Another instance of a serial sex offender in the same industry, who was free from accountability for many years was comic Bill Cosby, who is still defended by many, CNN reports that despite being sentenced in 2018 to three to 10 years in prison. The Cut record that Emily Nestor, another victim of abuse from Weinstein, described an exchange between herself and Weinstein, where he said ‘Oh, the girls always say no. You know, ‘No, no‘. And then they have a beer or two, and then they’re throwing themselves at me.’ He added ‘that he’d never do anything like Bill Cosby.’ 

Well, on 23 February 2020, The Guardian announce that Harvey Weinstein was sentenced to over twice the amount of Cosby. He was given 20 years for a first-degree criminal sex act for forcing oral sex on a production assistant, Miriam Haley, in 2006. He was also given a three-year sentence for third-degree rape. 

And so, Harvey Weinstein, at 67 years of age has been committed to 23 years in prison. He will likely die there, perhaps more damning after it was reported just a month after his sentencing that Weinstein had been tested positive for contracting Covid-19.

This case may feel far away from us in the UK, and to the everyday person in general. But it shouldn’t. While Weinstein is a person, hopefully many, were lucky to never encounter, his sentencing sadly does not equate to the formidable and ruthless rape culture that is embedded not only into the film industry’s culture but society itself. The #MeToo movement is powerful and deeply necessary, which forces us all to acknowledge the ‘known secret’ of abuse forced onto many. But these people deserve more; they deserve justice; they deserve the knowledge this will not continue. Harvey Weinstein may die in prison, but some of his victims still haven’t received the justice they deserve. Of the many, many people that came forward, he was prosecuted for only two cases.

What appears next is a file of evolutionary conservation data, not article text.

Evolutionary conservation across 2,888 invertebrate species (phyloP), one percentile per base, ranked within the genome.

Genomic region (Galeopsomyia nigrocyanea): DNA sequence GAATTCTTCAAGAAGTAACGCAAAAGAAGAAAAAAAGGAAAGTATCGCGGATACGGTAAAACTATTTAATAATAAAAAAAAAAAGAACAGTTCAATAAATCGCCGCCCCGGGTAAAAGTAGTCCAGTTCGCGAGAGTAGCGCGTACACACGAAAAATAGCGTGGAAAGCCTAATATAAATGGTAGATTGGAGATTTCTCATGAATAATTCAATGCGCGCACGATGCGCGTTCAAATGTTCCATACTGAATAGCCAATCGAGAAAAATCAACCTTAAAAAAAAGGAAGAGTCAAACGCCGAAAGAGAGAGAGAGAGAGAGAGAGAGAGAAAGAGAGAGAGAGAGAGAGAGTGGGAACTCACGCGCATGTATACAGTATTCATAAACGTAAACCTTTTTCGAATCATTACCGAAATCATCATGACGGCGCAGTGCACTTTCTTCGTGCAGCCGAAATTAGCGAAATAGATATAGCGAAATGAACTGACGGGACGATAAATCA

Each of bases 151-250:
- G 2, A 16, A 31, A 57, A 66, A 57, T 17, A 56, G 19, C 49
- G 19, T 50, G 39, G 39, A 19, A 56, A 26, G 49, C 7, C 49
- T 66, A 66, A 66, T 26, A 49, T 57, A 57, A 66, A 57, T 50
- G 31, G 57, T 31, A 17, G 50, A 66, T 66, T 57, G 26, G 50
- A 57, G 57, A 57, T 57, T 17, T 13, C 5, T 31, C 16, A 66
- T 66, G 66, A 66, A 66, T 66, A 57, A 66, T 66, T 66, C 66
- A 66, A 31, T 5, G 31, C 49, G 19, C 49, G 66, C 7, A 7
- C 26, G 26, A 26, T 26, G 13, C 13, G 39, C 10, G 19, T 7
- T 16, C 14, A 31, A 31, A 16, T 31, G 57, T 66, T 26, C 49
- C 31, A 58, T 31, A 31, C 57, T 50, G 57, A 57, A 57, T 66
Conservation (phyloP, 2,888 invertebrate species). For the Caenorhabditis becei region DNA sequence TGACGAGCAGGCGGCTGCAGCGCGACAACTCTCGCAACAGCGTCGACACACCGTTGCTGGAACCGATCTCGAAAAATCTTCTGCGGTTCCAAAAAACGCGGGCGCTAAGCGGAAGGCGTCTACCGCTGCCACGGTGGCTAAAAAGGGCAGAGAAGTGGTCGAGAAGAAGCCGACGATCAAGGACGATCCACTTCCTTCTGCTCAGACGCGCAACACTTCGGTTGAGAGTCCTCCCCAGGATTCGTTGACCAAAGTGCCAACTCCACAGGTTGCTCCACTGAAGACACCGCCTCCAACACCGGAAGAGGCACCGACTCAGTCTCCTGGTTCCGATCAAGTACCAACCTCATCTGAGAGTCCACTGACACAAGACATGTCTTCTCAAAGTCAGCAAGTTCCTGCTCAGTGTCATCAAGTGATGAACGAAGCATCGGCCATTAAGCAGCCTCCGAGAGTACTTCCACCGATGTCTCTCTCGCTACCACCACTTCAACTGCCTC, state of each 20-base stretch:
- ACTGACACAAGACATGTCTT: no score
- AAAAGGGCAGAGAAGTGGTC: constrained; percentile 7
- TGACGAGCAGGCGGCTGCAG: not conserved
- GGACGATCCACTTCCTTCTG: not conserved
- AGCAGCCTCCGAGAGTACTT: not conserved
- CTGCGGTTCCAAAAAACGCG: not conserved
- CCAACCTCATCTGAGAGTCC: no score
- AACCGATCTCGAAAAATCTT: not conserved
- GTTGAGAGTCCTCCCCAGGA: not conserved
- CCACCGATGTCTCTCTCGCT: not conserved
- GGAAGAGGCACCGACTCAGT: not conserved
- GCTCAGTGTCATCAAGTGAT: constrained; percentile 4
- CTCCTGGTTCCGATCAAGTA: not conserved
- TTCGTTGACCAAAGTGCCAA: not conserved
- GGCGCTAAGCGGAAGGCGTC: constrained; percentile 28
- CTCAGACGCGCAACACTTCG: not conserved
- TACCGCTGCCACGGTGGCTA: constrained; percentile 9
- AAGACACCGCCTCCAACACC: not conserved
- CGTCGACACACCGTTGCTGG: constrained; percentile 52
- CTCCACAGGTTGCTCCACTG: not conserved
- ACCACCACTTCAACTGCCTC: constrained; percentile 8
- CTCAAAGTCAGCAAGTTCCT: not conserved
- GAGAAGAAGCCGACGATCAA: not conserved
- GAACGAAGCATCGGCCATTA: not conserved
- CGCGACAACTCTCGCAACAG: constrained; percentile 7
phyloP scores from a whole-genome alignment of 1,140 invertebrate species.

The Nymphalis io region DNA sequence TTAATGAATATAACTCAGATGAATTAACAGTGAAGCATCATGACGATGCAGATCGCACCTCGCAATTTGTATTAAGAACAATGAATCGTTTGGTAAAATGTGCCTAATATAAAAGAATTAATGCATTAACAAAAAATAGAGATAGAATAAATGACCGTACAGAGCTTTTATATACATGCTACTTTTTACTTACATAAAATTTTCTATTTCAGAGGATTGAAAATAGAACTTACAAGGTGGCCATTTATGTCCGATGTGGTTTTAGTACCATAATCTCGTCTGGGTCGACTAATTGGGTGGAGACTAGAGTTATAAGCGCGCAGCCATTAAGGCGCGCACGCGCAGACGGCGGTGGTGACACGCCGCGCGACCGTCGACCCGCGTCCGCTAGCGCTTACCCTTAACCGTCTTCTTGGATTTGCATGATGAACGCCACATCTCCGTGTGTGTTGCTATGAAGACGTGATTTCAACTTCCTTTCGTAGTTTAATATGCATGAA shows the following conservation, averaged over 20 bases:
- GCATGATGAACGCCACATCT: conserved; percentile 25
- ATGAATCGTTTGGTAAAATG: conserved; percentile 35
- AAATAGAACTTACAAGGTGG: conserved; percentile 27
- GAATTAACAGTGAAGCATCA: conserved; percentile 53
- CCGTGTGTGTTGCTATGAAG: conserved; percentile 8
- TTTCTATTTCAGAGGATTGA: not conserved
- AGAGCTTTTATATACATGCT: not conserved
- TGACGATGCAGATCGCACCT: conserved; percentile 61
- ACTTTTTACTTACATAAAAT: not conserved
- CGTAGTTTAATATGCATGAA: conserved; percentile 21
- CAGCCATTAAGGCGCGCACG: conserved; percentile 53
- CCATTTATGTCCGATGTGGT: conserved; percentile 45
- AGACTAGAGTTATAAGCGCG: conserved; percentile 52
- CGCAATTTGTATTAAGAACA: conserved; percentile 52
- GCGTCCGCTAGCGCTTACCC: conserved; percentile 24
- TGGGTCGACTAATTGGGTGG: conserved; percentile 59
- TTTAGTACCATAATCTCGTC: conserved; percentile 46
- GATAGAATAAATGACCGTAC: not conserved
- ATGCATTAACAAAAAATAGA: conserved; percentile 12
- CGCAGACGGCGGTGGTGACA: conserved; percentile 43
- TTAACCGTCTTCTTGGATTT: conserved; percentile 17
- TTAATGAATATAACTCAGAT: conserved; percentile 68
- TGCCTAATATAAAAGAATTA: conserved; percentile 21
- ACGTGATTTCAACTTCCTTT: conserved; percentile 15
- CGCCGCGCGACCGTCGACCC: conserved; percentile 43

There are still many people who have been abused by someone other than Weinstein who watch their abuser walk free. Their stories matter too. Or worse, remain still powerless under them. Once you are abused, it can never be taken back; you are forced to hold onto that forever, no matter (if any) the punishment for the abuser. It needs to stop.

Weinstein is just the beginning.

Cover photo: Photo by Mihai Surdu on Unsplash